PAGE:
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Laser Welding, Cutting & Marking


Our laser welding process is capable of joining similar materials or some dissimilar metallic materials via spot or seam welds. The resulting welds provide excellent strength and visual appearance.

We currently have 3 LASAG SLS200-CL16 machines that have the ability to institute a lap weld, butt weld, or fillet weld. Many applications are for welded tubes for surgical
instrument shafts. Some flat components are lap welded.

We also possess 2 LASAG KLS246 laser welding machines (one fitted with a six-axis Denso robot) that can be used to produce a lap weld, butt weld or fillet weld. These machines have a unique type of beam delivery that makes them about 25% more powerful than the LASAG SLS200’s.

Recently we purchased a new LASAG FLS542-CL welding machine. This machine is uniquely equipped with two laser heads and is more powerful than all our other welders—average power max up to 800 W. On this machine, two parts can be welded simultaneously.  Its high power range makes it ideal for deep penetration welds.


For high-volume production laser cutting, we own a Trumpf Trulaser 2525/3200W CNC laser station which anchors a fully integrated laser-based work cell.

The high-speed Trulaser 2525 is very effective for cutting large flat parts with complex geometry out of sheets of material.  A sophisticated pallet changer allows for the cutting of a new sheet while parts are removed from the sheet that has already been cut. The changer can handle raw material sheets up to 4 ft. x 8 ft. and weighing up to 1,100 lbs.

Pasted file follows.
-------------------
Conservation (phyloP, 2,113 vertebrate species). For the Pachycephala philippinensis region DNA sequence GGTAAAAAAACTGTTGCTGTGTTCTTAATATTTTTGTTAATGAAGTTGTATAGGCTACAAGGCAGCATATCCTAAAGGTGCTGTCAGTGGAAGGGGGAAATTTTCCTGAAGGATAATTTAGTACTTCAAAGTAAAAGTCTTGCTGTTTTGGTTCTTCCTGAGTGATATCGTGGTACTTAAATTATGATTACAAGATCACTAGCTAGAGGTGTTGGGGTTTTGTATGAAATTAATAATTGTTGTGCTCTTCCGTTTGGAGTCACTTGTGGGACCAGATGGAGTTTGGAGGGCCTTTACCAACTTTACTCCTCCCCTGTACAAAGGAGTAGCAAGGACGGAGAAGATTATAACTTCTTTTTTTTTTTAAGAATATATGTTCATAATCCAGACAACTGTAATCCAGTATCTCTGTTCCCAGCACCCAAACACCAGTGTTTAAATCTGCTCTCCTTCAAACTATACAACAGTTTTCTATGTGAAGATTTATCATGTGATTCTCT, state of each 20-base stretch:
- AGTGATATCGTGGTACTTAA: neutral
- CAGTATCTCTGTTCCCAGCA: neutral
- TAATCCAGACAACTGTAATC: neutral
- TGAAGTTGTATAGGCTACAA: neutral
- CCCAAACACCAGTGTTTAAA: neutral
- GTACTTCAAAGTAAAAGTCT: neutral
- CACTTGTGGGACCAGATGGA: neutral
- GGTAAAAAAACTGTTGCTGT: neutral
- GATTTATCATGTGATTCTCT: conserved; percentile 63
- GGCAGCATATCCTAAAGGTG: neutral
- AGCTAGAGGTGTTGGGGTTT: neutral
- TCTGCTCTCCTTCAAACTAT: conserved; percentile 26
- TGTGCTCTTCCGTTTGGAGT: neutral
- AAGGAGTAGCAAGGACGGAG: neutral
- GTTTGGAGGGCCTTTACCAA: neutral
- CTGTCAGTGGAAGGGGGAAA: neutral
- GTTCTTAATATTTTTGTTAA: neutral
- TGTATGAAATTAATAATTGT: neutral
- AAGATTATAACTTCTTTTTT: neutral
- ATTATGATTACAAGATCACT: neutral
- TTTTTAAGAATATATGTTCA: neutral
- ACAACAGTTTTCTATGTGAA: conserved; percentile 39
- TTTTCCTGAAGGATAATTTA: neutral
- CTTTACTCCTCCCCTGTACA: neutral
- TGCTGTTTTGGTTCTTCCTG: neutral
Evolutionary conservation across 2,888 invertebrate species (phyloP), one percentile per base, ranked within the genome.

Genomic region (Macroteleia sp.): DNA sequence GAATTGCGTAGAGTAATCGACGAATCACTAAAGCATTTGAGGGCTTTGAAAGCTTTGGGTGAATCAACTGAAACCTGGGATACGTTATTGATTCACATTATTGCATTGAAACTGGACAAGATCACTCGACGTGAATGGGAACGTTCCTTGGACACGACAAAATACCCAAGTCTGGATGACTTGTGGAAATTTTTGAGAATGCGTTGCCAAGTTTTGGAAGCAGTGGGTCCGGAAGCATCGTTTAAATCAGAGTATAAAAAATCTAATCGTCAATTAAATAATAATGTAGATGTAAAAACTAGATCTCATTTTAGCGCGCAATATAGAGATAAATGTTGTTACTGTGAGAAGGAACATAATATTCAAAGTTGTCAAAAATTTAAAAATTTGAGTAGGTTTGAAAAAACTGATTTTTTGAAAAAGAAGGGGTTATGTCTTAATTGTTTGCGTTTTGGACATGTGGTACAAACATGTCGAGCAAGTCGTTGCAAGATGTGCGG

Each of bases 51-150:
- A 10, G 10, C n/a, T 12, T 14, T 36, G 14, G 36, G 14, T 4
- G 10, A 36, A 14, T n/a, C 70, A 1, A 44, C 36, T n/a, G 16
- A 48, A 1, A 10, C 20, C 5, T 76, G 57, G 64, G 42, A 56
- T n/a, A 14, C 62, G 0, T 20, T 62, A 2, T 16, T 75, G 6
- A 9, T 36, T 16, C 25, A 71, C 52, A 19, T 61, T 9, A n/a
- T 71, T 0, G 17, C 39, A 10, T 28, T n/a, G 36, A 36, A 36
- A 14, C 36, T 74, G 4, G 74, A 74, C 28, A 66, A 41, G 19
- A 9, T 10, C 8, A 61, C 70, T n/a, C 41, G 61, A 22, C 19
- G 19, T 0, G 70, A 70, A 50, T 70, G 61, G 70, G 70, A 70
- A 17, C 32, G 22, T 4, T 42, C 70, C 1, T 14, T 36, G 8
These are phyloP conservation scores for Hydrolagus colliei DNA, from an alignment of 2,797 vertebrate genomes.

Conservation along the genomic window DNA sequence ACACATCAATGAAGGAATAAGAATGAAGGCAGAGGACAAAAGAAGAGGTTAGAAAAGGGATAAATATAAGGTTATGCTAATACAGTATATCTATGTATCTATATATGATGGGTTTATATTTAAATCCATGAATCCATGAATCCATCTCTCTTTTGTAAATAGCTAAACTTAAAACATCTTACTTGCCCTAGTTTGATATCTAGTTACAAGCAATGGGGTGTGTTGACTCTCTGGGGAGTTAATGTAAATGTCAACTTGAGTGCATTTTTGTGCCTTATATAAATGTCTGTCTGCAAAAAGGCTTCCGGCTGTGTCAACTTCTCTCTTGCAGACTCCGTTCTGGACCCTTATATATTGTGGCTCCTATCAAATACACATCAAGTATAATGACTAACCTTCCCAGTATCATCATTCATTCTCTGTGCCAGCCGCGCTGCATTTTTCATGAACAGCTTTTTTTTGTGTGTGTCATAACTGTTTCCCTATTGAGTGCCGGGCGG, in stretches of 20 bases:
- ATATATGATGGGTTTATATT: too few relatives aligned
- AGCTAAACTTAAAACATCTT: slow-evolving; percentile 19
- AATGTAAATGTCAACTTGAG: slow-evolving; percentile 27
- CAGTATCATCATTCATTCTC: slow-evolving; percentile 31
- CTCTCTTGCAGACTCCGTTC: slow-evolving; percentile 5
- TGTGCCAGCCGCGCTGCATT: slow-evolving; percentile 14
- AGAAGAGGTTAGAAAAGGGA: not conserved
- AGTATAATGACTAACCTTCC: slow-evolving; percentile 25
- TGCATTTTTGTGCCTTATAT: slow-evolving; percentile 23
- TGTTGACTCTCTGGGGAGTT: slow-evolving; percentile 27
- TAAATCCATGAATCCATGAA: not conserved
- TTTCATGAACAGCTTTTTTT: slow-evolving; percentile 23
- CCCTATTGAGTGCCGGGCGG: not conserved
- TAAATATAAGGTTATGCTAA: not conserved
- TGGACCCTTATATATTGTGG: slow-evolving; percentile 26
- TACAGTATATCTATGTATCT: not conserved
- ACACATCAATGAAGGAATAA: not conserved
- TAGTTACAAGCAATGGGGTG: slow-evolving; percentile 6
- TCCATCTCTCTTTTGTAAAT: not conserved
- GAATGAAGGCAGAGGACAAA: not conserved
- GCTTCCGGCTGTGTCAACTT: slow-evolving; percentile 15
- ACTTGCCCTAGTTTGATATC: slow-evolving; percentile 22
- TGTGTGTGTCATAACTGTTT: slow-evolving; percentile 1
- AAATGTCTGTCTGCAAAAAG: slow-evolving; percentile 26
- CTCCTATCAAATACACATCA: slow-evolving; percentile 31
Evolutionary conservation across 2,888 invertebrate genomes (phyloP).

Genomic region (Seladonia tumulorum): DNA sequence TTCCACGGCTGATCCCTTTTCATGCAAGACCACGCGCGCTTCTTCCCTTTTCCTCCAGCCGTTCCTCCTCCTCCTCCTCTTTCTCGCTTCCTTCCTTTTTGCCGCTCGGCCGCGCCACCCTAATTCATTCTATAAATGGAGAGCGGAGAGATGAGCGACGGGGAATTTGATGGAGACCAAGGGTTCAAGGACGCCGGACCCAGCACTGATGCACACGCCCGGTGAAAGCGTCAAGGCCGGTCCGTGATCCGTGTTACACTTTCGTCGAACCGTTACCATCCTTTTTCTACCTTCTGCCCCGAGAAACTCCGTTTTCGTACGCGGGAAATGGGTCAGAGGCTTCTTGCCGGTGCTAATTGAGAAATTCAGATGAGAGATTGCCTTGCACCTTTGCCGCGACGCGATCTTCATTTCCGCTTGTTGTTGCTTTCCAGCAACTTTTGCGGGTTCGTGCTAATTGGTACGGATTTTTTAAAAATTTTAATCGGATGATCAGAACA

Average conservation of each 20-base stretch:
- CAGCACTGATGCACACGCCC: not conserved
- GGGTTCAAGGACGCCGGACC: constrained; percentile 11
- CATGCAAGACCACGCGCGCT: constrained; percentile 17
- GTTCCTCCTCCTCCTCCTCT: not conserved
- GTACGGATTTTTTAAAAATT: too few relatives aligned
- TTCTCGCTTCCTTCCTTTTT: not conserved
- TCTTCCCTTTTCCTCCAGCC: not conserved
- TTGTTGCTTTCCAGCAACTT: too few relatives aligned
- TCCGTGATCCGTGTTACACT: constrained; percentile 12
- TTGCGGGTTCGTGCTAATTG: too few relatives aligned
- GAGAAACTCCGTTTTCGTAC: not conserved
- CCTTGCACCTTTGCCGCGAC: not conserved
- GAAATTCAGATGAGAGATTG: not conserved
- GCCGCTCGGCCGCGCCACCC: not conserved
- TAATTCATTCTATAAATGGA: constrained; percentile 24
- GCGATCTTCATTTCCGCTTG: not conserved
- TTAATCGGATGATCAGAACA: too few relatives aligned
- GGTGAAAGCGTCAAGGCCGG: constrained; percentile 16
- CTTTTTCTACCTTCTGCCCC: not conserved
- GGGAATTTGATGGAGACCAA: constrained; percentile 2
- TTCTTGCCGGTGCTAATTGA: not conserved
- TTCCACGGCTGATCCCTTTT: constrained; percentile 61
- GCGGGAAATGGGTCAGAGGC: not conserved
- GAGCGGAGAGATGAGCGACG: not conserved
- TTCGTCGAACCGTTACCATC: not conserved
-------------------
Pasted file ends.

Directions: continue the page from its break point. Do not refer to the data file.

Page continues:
On thinner materials the laser boasts a cutting speed of up to 3,348 inches per minute and can cut through materials as thick as ¾ inch steel and ½ inch stainless steel. For high-speed cutting, however, it is most effective in the thickness range of .020 inches to .125 inches.

Other useful laser cutting machines are our 3 LASAG TCS375’s. These machines are used primarily for tube cutting. They work best with wall thickness up to .020 inches, and outside diameters up to .315 inches. These lasers can be used as strictly a cut-to-length device or to cut intricate features into the tubes. They are also very effective for cannulas that require angled sharp ends.


For intricate laser marking, we rely on three machines—Trumpf TruMark 7000’s. These machines can operate in either a linear or a rotary axis—automated or manual. Their capabilities are numerous—marking, etching, labeling, knurling, ablating, annealing, foaming, and surface refinement.

Many of our tubes for instrument shafts are marked by these lasers—where company names, descriptions, or incremental measurement marks are required.